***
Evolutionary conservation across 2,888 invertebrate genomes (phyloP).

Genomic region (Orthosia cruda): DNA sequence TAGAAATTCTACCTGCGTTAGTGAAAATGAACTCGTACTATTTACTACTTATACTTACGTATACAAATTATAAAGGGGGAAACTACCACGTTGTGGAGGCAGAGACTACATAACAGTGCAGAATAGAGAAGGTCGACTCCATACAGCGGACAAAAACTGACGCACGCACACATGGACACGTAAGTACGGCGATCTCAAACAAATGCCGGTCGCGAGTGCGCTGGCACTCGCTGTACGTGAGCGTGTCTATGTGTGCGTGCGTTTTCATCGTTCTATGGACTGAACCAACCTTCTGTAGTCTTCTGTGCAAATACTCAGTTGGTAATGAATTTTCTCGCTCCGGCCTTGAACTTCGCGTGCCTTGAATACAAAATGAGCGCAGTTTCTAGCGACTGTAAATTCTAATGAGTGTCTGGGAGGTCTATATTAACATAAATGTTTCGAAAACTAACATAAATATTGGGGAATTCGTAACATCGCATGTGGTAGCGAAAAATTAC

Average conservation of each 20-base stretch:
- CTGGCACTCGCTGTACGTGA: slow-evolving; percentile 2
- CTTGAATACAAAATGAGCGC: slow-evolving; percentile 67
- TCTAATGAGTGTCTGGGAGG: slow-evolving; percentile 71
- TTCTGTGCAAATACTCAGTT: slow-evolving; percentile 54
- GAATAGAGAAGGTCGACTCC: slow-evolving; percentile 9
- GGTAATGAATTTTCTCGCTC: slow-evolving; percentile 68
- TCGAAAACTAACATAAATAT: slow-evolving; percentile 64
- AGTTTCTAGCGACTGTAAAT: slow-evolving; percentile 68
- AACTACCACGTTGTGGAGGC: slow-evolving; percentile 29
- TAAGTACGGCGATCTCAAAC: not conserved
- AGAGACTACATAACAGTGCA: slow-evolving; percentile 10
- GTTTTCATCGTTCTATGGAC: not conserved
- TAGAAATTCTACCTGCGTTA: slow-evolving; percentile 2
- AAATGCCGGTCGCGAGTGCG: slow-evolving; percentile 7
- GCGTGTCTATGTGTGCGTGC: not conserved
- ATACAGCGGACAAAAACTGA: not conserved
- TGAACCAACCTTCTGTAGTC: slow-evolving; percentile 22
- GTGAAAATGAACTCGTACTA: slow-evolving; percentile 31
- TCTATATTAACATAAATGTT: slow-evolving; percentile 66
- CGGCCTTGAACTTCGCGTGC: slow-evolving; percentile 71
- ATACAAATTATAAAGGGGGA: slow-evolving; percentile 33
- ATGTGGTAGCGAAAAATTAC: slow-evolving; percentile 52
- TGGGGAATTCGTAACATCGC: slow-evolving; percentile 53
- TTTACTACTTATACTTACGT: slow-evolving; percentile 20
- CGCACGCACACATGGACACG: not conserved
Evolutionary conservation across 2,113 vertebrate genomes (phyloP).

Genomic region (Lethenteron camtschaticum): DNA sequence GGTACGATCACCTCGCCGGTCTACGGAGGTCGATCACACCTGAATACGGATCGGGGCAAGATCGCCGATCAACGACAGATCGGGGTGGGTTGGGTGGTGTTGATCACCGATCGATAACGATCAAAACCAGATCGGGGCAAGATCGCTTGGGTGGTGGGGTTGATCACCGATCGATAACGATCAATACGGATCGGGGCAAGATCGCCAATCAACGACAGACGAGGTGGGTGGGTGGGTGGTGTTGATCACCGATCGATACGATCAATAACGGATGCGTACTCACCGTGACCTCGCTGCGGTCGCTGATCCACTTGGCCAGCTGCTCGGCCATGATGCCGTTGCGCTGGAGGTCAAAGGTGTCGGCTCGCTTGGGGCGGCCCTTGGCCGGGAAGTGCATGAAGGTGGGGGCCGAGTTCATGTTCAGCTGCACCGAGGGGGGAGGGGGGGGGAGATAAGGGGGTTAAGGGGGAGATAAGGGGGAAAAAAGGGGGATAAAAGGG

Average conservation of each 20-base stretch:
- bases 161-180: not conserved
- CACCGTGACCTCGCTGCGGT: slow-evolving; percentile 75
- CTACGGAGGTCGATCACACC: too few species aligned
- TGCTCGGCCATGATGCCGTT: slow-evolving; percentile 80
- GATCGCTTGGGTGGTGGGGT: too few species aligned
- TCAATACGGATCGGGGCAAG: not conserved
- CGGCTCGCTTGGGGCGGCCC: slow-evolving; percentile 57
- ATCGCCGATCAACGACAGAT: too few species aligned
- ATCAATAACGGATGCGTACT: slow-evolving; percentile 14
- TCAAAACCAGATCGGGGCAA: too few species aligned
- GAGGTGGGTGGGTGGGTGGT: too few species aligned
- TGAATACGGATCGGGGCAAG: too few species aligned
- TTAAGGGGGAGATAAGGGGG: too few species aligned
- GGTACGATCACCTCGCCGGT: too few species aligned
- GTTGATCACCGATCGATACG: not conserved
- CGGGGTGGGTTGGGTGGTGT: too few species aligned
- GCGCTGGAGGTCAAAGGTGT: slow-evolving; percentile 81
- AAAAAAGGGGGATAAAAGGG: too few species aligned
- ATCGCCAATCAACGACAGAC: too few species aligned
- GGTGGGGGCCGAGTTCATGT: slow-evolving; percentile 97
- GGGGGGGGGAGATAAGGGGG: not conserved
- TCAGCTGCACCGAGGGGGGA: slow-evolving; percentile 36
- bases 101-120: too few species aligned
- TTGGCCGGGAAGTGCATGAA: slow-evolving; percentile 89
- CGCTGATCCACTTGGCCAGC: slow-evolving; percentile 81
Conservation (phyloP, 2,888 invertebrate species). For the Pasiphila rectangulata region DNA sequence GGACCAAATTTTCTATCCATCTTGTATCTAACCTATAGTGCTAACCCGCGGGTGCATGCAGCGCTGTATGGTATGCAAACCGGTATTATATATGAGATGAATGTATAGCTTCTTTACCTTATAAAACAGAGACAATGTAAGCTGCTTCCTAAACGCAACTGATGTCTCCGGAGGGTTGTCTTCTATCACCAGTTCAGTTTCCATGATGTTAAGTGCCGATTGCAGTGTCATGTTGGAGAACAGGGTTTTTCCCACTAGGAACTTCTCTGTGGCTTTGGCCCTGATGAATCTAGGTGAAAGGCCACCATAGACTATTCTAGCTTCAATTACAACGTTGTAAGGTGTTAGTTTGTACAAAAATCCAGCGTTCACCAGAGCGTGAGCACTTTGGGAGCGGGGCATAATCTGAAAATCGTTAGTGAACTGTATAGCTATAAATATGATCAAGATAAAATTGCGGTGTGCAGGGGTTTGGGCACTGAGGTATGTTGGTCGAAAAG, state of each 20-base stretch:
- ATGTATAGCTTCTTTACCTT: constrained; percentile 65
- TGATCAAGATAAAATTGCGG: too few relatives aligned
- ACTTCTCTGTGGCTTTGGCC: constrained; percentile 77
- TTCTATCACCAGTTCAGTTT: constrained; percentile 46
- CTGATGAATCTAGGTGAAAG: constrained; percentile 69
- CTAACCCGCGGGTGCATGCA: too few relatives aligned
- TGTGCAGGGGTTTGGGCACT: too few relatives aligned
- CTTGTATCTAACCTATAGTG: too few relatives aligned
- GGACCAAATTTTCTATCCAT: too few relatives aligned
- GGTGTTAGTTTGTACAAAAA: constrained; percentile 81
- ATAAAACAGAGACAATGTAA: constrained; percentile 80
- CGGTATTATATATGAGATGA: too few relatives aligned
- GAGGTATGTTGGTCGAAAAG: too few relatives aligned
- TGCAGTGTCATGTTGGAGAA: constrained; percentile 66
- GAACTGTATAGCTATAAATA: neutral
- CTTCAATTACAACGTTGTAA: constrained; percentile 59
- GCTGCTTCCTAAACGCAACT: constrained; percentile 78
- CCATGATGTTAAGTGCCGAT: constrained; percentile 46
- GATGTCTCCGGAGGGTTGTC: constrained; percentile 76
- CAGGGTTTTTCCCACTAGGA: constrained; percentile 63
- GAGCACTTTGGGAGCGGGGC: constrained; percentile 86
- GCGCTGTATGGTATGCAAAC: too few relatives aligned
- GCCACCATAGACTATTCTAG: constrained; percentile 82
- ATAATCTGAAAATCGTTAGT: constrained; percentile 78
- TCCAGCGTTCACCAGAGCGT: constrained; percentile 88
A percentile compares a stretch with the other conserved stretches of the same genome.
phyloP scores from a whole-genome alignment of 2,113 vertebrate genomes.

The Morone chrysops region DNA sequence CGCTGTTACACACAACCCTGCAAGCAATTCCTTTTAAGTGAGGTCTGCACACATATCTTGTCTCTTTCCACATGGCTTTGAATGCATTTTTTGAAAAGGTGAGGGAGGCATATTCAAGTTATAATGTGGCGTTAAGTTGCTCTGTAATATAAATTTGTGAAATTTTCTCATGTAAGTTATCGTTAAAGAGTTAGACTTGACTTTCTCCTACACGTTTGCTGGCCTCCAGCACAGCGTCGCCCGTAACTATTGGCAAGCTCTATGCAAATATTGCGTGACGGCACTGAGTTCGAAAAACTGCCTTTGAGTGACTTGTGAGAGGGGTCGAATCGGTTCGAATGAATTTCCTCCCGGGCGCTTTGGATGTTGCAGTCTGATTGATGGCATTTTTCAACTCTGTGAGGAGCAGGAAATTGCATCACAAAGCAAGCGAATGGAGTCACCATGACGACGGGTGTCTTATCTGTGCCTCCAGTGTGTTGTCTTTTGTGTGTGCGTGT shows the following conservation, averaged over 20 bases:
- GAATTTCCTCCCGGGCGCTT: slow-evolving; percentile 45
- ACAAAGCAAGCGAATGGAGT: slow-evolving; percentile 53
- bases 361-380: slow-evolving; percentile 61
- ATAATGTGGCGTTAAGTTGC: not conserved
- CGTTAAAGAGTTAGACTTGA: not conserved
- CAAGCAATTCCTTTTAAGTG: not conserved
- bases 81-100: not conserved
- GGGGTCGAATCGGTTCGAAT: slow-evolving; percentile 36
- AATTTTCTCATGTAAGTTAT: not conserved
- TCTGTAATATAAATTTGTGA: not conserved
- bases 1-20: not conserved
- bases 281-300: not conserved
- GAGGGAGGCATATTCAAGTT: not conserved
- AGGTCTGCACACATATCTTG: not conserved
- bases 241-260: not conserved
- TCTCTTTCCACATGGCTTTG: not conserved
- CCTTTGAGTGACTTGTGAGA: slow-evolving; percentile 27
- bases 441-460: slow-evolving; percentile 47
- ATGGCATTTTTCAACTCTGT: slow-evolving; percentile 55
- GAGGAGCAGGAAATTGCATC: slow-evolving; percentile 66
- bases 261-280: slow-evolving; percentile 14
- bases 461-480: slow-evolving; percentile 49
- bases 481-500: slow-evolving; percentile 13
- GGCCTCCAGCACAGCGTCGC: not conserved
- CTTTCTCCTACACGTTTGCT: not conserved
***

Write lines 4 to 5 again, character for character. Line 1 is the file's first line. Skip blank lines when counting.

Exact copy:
- CTGGCACTCGCTGTACGTGA: slow-evolving; percentile 2
- CTTGAATACAAAATGAGCGC: slow-evolving; percentile 67